Your friend lives in a different world—a world full of well-founded fears, a world where nothing is simple.
The same person she loves causes her great pain.
If you genuinely like her, show it, but please don’t do it as a “project” or an assignment for a couple of months and then walk away and leave her. She has enough reasons to distrust people without that.
Respect her and respect the confidentiality of anything she tells you.
You can’t eliminate her pain. You can’t force a change in her home.
What you can do is care about her. You can understand, accept, help, support, encourage, and love her.
You can help her feel her Heavenly Father’s love.
Holidays are hard for your friend, so don’t forget her. Have her over to your house. If it would not offend her parents, you might invite her to spend the holiday with your family.
And always remember her birthday.
Drunk people do disgusting things. They may even abuse their children.
Your friend will be both shamed and angered by these actions. And she may feel guilty about her anger. Let her know that she has a right to be angry.
Just help her direct and control that anger so it doesn’t cause her serious trouble.
Your friend may worry that her dad will get into an accident while driving drunk.
She may be afraid her parents will divorce. Or she may be equally afraid this painful way of living will go on forever.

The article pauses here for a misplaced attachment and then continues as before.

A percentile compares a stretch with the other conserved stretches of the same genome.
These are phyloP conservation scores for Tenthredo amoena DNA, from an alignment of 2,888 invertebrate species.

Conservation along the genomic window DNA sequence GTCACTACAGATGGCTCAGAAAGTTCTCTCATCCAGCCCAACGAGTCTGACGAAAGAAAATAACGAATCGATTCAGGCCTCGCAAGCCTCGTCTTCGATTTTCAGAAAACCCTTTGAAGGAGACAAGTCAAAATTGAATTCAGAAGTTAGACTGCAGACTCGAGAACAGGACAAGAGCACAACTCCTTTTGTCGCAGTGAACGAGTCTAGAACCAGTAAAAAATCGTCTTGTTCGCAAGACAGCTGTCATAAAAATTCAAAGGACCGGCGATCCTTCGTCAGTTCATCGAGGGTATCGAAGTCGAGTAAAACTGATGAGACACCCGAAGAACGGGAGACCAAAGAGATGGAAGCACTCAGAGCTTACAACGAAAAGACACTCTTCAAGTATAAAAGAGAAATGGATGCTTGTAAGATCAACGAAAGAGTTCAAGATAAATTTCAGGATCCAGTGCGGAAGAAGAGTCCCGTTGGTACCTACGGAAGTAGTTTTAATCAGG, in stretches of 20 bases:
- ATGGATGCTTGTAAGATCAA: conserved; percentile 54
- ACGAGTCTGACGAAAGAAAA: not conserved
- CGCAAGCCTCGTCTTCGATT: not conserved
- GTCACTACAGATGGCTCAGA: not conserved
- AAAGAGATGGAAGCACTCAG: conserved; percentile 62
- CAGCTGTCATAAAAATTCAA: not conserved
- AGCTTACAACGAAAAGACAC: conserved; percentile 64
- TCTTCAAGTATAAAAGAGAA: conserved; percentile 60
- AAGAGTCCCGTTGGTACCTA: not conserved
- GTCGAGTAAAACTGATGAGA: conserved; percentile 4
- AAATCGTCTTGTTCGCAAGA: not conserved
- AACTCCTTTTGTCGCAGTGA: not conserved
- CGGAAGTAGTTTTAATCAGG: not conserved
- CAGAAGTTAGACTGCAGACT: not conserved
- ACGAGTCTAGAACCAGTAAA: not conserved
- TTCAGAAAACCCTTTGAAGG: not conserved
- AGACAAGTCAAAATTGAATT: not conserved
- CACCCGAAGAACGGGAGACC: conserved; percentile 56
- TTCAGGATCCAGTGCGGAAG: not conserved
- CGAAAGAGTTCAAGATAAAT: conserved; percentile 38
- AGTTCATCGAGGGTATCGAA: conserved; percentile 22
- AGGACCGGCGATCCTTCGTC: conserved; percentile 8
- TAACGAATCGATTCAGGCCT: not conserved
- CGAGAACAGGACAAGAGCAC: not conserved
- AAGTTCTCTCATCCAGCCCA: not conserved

She fears that her dad may embarrass her with inappropriate behavior.
She’s afraid no one will like her because of her father’s actions.
Of these fears only the last one is within your control. Make very sure your friend knows that you love and respect her. Your friendship can help reduce the harmful effects of all the other fears.
Even Church meetings and activities can be painful for your friend.
If you see her sitting alone, ask her to sit with your family.
Ask her to join you and your dad at the daddy-daughter activity or find a “substitute dad” for her.
Lessons on temple marriage can be very sad for someone who sees no hope of ever being sealed to her parents. Be sensitive to this.
If the fathers at church get a flower or card on Father’s Day, offer her one to take home to her dad.
Don’t pry into your friend’s family life, but if she wants to talk, let her share her pain without interruptions or advice.
Comments such as “That must hurt a lot” or “That must have been very embarrassing” will tell her you’re really listening.
You’re not there to judge her or her dad. You’re not there to tell her how to act or feel. You’re not there to solve her problem. You’re there to listen and to care.
If Your Friend’s Father Is an Alcoholic
Your friend may feel responsible for her dad’s drinking. Every drunken bout makes her feel more worthless.
Help her realize that IT’S NOT HER FAULT.
She may think God doesn’t love her because she prayed that her dad would stop drinking and he didn’t.
Help her understand free agency.
Help her build a healthy self-esteem.
Sincere compliments are welcome, but phony praise is not.
When she fails, let her know that her effort was worthwhile. Be sure she knows she doesn’t have to earn your acceptance.
Your biggest job now is to take care of yourself. Remember that you are not alone. Our Father in Heaven knows and loves you perfectly. You have not shed a tear or prayed a prayer that he is not aware of. He wants things to be better for you.
He will give you inspiration and comfort.
He will send teachers and leaders and friends to help you. Accept their help and their love.